Kermit’s mother, sister and two nephews were murdered on August 31, 1984. Here is his story.
The death penalty is not an easy topic to discuss. Wouldn’t it be wonderful if we lived in a perfect world where we didn’t have to worry about protecting our family and loved ones from evil? But we do! As many of our friends and family know, Kermit’s mother, sister and two nephews were murdered in 1984 in a home invasion murder for hire. An 18-year-old rolling 60’s Crips gang member, Tiqueon Cox, entered the home of Kermit’s mother, Ebora, and shot her in the head while she was drinking her morning cup of coffee. He then entered the back bedroom and executed Kermit’s 24-year-old sister, Dietra, while she was still sleeping in her bed, and then shot his two nephews, 8 and 12, while they slept nearby. The trigger man was hired to carry out an execution. He went to the wrong house, killing Kermit’s family in error.
The man that committed that murder has been on death row for over 27 years. He will celebrate another birthday on December 1. He has exhausted all of his appeals on both the state and federal levels. The only barrier to justice at this point is California’s failure to hold this killer accountable.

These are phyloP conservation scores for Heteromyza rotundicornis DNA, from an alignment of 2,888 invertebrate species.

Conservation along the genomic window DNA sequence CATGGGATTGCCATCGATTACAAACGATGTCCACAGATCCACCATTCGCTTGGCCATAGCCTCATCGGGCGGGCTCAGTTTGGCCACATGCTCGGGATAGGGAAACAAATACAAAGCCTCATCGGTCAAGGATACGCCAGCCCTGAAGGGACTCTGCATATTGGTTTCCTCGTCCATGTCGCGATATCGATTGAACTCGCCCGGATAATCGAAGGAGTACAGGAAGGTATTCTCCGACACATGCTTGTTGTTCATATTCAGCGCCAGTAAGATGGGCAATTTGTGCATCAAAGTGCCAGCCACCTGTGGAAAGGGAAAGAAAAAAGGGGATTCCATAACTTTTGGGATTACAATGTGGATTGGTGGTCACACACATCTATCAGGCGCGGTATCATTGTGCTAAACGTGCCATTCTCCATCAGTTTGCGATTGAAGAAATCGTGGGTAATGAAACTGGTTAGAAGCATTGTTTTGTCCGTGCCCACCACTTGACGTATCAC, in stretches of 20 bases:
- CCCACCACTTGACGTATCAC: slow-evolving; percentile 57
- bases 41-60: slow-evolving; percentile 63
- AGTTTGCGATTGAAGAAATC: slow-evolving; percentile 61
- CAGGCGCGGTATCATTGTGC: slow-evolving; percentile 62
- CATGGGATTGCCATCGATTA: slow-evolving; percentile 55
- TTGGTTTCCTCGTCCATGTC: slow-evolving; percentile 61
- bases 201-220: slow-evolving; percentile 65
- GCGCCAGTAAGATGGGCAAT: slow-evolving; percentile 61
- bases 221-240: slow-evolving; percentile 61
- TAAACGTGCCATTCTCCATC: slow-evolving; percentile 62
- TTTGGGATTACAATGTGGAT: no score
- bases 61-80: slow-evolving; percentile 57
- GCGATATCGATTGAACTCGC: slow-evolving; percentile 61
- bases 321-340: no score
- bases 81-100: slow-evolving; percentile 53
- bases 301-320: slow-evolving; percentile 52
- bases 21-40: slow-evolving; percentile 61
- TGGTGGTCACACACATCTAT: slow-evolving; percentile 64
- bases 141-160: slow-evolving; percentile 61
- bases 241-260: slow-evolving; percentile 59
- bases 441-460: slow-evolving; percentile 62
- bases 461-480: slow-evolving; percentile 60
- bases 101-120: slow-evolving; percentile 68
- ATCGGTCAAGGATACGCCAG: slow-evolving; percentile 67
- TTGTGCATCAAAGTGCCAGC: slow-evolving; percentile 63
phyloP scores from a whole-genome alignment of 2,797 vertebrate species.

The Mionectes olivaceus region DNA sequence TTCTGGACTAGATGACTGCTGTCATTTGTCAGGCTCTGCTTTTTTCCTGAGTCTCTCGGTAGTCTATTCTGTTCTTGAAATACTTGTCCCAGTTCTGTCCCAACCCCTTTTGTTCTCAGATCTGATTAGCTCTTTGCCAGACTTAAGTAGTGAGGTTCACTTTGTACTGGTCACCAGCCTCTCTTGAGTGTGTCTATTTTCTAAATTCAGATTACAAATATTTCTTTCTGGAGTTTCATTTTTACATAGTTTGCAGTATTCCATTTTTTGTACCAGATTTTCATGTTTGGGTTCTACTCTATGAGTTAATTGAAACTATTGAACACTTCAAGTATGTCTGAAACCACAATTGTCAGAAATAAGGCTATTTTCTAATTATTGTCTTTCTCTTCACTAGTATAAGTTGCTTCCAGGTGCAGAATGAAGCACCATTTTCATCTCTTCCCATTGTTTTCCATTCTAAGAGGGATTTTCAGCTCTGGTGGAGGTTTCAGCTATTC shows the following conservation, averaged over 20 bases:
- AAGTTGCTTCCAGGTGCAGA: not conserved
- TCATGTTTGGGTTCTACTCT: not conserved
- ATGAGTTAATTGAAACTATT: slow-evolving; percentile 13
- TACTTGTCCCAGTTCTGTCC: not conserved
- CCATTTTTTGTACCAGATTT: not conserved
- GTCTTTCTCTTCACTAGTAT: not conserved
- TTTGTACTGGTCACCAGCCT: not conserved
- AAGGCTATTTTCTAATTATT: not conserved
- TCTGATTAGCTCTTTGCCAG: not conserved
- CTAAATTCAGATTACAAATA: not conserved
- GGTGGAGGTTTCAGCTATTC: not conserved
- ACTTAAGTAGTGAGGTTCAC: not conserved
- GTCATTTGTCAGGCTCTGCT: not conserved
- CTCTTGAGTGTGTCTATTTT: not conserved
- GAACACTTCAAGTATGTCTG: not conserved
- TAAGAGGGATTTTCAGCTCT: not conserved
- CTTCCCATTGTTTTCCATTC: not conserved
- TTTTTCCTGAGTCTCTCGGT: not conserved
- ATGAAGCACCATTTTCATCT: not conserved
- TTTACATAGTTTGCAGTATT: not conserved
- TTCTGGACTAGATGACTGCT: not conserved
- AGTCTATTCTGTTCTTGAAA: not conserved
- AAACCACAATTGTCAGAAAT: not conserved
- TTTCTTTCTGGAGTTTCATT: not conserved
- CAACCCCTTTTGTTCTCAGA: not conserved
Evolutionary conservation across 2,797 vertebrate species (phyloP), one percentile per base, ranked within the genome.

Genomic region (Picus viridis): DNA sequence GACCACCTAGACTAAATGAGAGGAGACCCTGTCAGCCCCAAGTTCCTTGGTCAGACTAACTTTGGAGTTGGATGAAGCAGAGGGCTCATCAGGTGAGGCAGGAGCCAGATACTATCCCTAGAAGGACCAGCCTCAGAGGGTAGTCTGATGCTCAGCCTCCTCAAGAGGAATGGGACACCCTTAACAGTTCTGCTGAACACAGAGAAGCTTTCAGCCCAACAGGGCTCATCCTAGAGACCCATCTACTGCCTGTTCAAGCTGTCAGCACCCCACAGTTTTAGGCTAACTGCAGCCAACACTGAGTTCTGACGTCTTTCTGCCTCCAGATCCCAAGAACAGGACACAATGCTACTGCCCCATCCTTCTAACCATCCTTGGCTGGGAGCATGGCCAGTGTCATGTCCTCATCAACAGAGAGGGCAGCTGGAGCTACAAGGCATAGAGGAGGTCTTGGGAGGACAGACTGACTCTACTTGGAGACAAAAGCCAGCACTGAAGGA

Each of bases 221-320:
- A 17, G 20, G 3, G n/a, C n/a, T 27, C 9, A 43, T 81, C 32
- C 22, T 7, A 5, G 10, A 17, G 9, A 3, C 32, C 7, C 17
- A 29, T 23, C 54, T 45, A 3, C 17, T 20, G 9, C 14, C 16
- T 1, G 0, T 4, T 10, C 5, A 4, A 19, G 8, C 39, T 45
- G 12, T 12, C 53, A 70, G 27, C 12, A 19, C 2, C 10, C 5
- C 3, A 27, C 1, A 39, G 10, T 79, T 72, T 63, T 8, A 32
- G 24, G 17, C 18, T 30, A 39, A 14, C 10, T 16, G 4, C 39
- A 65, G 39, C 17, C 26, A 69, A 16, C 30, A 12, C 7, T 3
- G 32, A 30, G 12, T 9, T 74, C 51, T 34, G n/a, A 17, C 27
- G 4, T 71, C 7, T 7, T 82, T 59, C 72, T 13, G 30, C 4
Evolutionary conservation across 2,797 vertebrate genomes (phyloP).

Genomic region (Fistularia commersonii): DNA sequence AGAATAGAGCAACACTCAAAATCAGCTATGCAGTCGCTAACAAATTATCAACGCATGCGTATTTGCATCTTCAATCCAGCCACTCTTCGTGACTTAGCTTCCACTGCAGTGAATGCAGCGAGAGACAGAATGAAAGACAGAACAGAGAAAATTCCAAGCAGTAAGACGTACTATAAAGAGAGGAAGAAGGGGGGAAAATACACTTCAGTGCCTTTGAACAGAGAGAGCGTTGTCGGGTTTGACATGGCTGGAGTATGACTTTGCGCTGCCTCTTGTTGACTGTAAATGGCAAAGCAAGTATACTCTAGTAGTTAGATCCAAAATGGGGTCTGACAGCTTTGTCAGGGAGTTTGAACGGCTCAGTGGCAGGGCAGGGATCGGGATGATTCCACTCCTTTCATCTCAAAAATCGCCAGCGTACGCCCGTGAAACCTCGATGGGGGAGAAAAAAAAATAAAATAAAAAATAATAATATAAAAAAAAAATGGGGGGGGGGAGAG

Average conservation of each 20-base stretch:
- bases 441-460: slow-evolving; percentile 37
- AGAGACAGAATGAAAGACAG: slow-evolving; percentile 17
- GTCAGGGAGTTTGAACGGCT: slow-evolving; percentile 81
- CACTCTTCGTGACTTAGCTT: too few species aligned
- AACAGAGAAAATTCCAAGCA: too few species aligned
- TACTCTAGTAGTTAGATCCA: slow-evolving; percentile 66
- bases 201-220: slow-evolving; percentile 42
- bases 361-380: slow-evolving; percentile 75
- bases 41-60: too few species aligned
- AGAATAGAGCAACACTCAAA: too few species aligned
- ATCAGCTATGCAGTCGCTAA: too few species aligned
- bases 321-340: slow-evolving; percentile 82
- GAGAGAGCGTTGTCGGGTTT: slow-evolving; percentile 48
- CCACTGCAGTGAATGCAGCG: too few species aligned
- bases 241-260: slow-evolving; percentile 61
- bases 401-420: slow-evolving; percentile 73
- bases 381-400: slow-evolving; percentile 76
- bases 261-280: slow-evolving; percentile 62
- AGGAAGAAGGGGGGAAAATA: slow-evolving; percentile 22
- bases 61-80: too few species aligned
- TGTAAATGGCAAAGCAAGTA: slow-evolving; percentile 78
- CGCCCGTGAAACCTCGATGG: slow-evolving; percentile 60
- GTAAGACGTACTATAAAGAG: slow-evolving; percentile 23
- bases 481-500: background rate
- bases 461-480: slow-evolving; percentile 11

The State of California promised the citizens and the victims that this man’s crimes met the criteria necessary to impose death. The jury found him guilty of his crime and backed the recommendation for execution. The judge sentenced this killer to die in California’s death chamber and yet, he still waits to receive an execution date.
While on death row, this killer has continued to operate as a shot caller, being classified the most dangerous man on death row. In 2001, Tiqueon Cox attempted a violent takeover of the Super Max Adjustment Center at San Quentin. His goal was not to escape but to “kill as many guards as possible.” He is also responsible for repeated assaults on fellow inmates and correctional officers.
As with many on death row, Tiqueon Cox is the perfect example of the need to have a death penalty. What greater sentence could there be for a guy who walks into a grandmother’s house and executes her and her family, by mistake, for a mere $3,500? His disregard for human life and values both before and during prison is justification for setting an execution date. It is sad that the victims must continue to fight for their right to see justice.